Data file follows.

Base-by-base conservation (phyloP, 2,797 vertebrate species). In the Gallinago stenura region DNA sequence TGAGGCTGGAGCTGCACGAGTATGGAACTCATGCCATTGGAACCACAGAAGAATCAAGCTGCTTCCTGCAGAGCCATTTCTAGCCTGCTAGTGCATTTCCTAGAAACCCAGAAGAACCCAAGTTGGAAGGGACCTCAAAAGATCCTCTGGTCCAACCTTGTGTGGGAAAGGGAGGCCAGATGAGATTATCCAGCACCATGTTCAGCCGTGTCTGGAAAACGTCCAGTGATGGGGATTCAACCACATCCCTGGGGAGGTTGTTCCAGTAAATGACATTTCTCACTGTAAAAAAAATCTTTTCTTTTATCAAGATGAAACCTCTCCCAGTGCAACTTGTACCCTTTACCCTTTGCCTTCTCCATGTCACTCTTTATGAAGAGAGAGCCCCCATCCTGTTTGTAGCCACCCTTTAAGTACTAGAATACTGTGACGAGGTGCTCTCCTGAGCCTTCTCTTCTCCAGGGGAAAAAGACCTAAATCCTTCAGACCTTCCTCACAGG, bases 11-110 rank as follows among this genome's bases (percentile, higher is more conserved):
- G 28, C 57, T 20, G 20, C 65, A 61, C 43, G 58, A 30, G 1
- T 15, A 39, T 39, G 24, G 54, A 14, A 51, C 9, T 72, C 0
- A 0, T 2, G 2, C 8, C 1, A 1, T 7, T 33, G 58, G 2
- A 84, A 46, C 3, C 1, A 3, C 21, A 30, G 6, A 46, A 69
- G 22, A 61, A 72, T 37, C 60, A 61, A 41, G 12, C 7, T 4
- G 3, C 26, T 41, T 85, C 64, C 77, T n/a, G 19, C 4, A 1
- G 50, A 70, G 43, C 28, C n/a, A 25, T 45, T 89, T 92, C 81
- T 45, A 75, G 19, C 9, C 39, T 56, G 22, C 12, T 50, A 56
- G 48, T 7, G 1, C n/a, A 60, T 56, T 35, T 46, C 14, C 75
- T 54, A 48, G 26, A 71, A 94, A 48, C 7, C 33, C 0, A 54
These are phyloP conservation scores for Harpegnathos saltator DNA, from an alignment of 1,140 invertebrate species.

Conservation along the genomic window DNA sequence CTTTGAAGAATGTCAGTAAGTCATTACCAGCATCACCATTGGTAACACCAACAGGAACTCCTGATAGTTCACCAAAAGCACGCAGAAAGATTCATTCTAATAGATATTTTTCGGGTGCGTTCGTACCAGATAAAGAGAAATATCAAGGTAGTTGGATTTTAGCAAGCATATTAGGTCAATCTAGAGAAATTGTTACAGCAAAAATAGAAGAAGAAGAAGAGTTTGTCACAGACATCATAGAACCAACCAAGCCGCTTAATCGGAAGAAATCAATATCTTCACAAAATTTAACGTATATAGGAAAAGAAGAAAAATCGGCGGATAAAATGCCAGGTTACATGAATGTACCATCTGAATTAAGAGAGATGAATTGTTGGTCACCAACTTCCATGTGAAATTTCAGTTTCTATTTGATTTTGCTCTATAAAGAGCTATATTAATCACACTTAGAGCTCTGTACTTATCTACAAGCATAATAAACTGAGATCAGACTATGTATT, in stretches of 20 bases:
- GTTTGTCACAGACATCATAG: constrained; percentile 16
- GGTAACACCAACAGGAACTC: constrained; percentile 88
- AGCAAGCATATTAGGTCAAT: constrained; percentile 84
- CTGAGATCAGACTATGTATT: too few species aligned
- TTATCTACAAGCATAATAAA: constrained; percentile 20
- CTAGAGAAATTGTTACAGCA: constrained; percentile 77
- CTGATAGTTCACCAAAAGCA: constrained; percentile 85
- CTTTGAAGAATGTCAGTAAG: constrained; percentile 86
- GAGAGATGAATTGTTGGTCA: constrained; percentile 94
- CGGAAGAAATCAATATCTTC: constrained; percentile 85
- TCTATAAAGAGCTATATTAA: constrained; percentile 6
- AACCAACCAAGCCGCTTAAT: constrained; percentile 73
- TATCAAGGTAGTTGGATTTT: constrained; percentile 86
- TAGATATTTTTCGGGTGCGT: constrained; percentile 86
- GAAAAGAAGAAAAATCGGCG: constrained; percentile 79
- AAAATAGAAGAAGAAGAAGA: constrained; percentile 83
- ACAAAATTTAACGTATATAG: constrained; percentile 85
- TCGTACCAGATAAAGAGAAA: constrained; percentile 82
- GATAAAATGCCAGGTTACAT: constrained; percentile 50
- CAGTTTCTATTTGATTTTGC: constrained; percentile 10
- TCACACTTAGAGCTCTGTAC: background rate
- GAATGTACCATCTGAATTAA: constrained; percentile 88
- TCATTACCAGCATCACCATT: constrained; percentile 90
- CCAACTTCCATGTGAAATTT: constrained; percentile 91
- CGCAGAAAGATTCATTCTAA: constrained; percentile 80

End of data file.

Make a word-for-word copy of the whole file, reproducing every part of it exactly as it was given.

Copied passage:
Base-by-base conservation (phyloP, 2,797 vertebrate species). In the Gallinago stenura region DNA sequence TGAGGCTGGAGCTGCACGAGTATGGAACTCATGCCATTGGAACCACAGAAGAATCAAGCTGCTTCCTGCAGAGCCATTTCTAGCCTGCTAGTGCATTTCCTAGAAACCCAGAAGAACCCAAGTTGGAAGGGACCTCAAAAGATCCTCTGGTCCAACCTTGTGTGGGAAAGGGAGGCCAGATGAGATTATCCAGCACCATGTTCAGCCGTGTCTGGAAAACGTCCAGTGATGGGGATTCAACCACATCCCTGGGGAGGTTGTTCCAGTAAATGACATTTCTCACTGTAAAAAAAATCTTTTCTTTTATCAAGATGAAACCTCTCCCAGTGCAACTTGTACCCTTTACCCTTTGCCTTCTCCATGTCACTCTTTATGAAGAGAGAGCCCCCATCCTGTTTGTAGCCACCCTTTAAGTACTAGAATACTGTGACGAGGTGCTCTCCTGAGCCTTCTCTTCTCCAGGGGAAAAAGACCTAAATCCTTCAGACCTTCCTCACAGG, bases 11-110 rank as follows among this genome's bases (percentile, higher is more conserved):
- G 28, C 57, T 20, G 20, C 65, A 61, C 43, G 58, A 30, G 1
- T 15, A 39, T 39, G 24, G 54, A 14, A 51, C 9, T 72, C 0
- A 0, T 2, G 2, C 8, C 1, A 1, T 7, T 33, G 58, G 2
- A 84, A 46, C 3, C 1, A 3, C 21, A 30, G 6, A 46, A 69
- G 22, A 61, A 72, T 37, C 60, A 61, A 41, G 12, C 7, T 4
- G 3, C 26, T 41, T 85, C 64, C 77, T n/a, G 19, C 4, A 1
- G 50, A 70, G 43, C 28, C n/a, A 25, T 45, T 89, T 92, C 81
- T 45, A 75, G 19, C 9, C 39, T 56, G 22, C 12, T 50, A 56
- G 48, T 7, G 1, C n/a, A 60, T 56, T 35, T 46, C 14, C 75
- T 54, A 48, G 26, A 71, A 94, A 48, C 7, C 33, C 0, A 54
These are phyloP conservation scores for Harpegnathos saltator DNA, from an alignment of 1,140 invertebrate species.

Conservation along the genomic window DNA sequence CTTTGAAGAATGTCAGTAAGTCATTACCAGCATCACCATTGGTAACACCAACAGGAACTCCTGATAGTTCACCAAAAGCACGCAGAAAGATTCATTCTAATAGATATTTTTCGGGTGCGTTCGTACCAGATAAAGAGAAATATCAAGGTAGTTGGATTTTAGCAAGCATATTAGGTCAATCTAGAGAAATTGTTACAGCAAAAATAGAAGAAGAAGAAGAGTTTGTCACAGACATCATAGAACCAACCAAGCCGCTTAATCGGAAGAAATCAATATCTTCACAAAATTTAACGTATATAGGAAAAGAAGAAAAATCGGCGGATAAAATGCCAGGTTACATGAATGTACCATCTGAATTAAGAGAGATGAATTGTTGGTCACCAACTTCCATGTGAAATTTCAGTTTCTATTTGATTTTGCTCTATAAAGAGCTATATTAATCACACTTAGAGCTCTGTACTTATCTACAAGCATAATAAACTGAGATCAGACTATGTATT, in stretches of 20 bases:
- GTTTGTCACAGACATCATAG: constrained; percentile 16
- GGTAACACCAACAGGAACTC: constrained; percentile 88
- AGCAAGCATATTAGGTCAAT: constrained; percentile 84
- CTGAGATCAGACTATGTATT: too few species aligned
- TTATCTACAAGCATAATAAA: constrained; percentile 20
- CTAGAGAAATTGTTACAGCA: constrained; percentile 77
- CTGATAGTTCACCAAAAGCA: constrained; percentile 85
- CTTTGAAGAATGTCAGTAAG: constrained; percentile 86
- GAGAGATGAATTGTTGGTCA: constrained; percentile 94
- CGGAAGAAATCAATATCTTC: constrained; percentile 85
- TCTATAAAGAGCTATATTAA: constrained; percentile 6
- AACCAACCAAGCCGCTTAAT: constrained; percentile 73
- TATCAAGGTAGTTGGATTTT: constrained; percentile 86
- TAGATATTTTTCGGGTGCGT: constrained; percentile 86
- GAAAAGAAGAAAAATCGGCG: constrained; percentile 79
- AAAATAGAAGAAGAAGAAGA: constrained; percentile 83
- ACAAAATTTAACGTATATAG: constrained; percentile 85
- TCGTACCAGATAAAGAGAAA: constrained; percentile 82
- GATAAAATGCCAGGTTACAT: constrained; percentile 50
- CAGTTTCTATTTGATTTTGC: constrained; percentile 10
- TCACACTTAGAGCTCTGTAC: background rate
- GAATGTACCATCTGAATTAA: constrained; percentile 88
- TCATTACCAGCATCACCATT: constrained; percentile 90
- CCAACTTCCATGTGAAATTT: constrained; percentile 91
- CGCAGAAAGATTCATTCTAA: constrained; percentile 80